Data for Progress also polled the comptroller race, finding New York Council Speaker Corey Johnson and City Council Member Brad Lander tied for first place, as 23% of likely Democratic voters’ top choice. However Johnson outperformed Lander when voters were asked for their second and third choices. Michelle Caruso-Cabrera, a former financial journalist, was in a distant third with 10% of voters’ top choices, and every other candidate was in single digits – but 29% of voters were undecided. Public polling in the comptroller race has been limited, but this poll would be the best result for Lander by far. Lander has positioned himself as the most progressive candidate in the race. He has consolidated support on the left and has been running TV ads touting support from Ocasio-Cortez, New York City Public Advocate Jumaane Willians and U.S. Sen. Elizabeth Warren of Massachusetts.
Data for Progress is also releasing a text message and web poll of 642 likely Democratic voters in Manhattan, asking who they would vote for in the race for Manhattan district attorney, which will not use ranked-choice. Alvin Bragg, former chief deputy state attorney general and Tali Farhadian Weinstein, former general counsel to the Brooklyn district attorney, were tied for first with 26% each. Some 21% of voters were undecided and every other candidate was in single digits.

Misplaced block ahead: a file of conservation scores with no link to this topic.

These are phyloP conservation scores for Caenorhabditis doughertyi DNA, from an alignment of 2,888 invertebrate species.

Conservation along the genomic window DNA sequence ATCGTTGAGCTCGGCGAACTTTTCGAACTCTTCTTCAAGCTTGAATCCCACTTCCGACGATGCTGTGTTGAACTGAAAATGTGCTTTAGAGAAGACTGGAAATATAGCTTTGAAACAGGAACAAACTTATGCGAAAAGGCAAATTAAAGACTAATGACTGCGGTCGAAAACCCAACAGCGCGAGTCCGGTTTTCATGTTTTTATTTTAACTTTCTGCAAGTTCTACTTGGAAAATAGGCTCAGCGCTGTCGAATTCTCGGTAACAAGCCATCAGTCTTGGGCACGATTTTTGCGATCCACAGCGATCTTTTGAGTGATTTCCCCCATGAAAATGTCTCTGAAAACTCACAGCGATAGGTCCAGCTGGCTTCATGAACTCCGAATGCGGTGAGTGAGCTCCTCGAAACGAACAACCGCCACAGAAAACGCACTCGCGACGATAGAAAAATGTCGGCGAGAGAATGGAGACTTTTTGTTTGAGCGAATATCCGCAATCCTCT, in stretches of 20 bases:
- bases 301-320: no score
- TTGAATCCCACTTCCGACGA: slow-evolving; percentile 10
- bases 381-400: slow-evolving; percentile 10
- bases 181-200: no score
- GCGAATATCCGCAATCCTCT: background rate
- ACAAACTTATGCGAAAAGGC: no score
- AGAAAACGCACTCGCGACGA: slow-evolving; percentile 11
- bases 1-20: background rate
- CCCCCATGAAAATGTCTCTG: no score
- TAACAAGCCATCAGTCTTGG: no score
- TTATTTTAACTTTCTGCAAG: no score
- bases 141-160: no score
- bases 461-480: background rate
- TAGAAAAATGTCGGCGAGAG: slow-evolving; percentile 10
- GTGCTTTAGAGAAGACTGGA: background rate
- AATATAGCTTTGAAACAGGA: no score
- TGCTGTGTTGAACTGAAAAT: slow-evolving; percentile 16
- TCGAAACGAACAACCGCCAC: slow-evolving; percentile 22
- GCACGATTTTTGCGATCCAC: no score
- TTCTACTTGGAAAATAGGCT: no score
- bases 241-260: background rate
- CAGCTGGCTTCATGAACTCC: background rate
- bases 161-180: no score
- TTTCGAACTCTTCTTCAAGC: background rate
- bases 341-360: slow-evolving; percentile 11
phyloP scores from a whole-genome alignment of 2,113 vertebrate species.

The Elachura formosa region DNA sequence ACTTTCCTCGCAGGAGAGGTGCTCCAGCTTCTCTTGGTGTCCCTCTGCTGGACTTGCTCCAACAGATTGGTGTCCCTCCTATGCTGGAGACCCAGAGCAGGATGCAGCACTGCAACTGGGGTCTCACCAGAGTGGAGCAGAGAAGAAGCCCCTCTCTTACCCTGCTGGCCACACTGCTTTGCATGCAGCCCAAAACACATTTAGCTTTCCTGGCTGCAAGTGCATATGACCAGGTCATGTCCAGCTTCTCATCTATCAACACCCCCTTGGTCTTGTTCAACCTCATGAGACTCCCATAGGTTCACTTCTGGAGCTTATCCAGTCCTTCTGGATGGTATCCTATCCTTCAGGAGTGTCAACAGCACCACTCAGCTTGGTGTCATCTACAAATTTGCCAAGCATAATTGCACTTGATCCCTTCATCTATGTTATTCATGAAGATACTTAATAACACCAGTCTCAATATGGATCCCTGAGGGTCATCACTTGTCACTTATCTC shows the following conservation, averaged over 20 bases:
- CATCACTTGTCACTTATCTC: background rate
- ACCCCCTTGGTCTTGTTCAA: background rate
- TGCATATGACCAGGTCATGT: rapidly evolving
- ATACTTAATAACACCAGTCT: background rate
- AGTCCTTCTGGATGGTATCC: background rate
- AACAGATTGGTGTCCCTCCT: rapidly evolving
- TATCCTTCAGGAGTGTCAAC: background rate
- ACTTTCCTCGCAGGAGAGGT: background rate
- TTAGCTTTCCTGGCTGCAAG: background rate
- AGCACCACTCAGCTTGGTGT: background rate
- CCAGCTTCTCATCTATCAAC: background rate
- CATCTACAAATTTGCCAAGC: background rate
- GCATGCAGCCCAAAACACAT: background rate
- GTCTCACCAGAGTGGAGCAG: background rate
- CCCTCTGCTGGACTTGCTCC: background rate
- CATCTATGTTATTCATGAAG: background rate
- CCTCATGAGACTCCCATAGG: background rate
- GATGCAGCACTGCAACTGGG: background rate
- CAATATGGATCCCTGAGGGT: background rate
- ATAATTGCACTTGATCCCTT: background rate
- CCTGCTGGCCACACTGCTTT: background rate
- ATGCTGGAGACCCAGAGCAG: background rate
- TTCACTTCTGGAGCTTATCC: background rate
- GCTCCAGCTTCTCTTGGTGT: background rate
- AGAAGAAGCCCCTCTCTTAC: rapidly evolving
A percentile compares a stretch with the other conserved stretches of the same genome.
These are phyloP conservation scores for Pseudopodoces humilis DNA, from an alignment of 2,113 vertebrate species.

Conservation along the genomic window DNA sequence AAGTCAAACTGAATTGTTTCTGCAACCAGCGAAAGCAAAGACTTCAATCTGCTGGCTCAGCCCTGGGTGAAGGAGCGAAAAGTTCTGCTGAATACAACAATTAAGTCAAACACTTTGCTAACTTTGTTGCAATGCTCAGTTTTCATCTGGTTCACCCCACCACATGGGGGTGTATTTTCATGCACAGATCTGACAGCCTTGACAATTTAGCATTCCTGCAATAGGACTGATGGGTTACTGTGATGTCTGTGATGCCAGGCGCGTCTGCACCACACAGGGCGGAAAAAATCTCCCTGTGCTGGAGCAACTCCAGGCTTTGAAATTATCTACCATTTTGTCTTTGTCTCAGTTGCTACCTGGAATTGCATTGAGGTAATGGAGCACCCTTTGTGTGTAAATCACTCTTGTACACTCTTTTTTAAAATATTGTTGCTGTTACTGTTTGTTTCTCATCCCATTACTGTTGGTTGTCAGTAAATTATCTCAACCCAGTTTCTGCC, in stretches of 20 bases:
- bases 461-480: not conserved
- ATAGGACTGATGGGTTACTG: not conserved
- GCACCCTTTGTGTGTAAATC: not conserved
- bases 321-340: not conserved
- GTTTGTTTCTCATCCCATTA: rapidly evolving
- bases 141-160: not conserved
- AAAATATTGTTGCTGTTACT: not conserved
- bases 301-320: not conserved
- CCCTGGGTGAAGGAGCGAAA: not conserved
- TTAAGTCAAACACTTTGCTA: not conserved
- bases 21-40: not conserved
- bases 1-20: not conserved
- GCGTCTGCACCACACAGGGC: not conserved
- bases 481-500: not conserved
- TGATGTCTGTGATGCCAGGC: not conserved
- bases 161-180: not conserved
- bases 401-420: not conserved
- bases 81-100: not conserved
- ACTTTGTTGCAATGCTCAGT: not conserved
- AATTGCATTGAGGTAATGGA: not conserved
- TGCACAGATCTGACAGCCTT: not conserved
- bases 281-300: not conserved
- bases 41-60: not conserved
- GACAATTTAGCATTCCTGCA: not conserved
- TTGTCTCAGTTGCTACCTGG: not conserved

Farhadian Weinstein is running on a much more moderate platform than some of her competitors, including Bragg. Progressive activists including former state attorney general candidate Zephyr Teachout and former Manhattan district attorney candidate Janos Marton have urged Manhattanites who support progressive criminal justice reform to consolidate behind Bragg, though supporters of other progressive candidates in the field like civil rights attorney Tahnie Aboushi have pushed back. But just about every one of Farhadian Weinstein’s opponents criticized her this past weekend after campaign finance filings revealed that she has donated $8.2 million of her own money to her campaign in the span of just two weeks. That massive sum was more than any other candidate had raised for the race in total. And Data for Progress is openly advocating against Farhadian Weinstein. “Tali Farhadian Weinstein poured $8 million dollars of her own coin into her campaign for DA — and still is only tied,” DFP Executive Director Sean McElwee wrote in an emailed statement. “It’s clear that progressives have an obligation to consolidate and block Weinstein’s Bloomberg-esque run for Manhattan DA and back Alvin Bragg, the only progressive positioned to beat Weinstein.”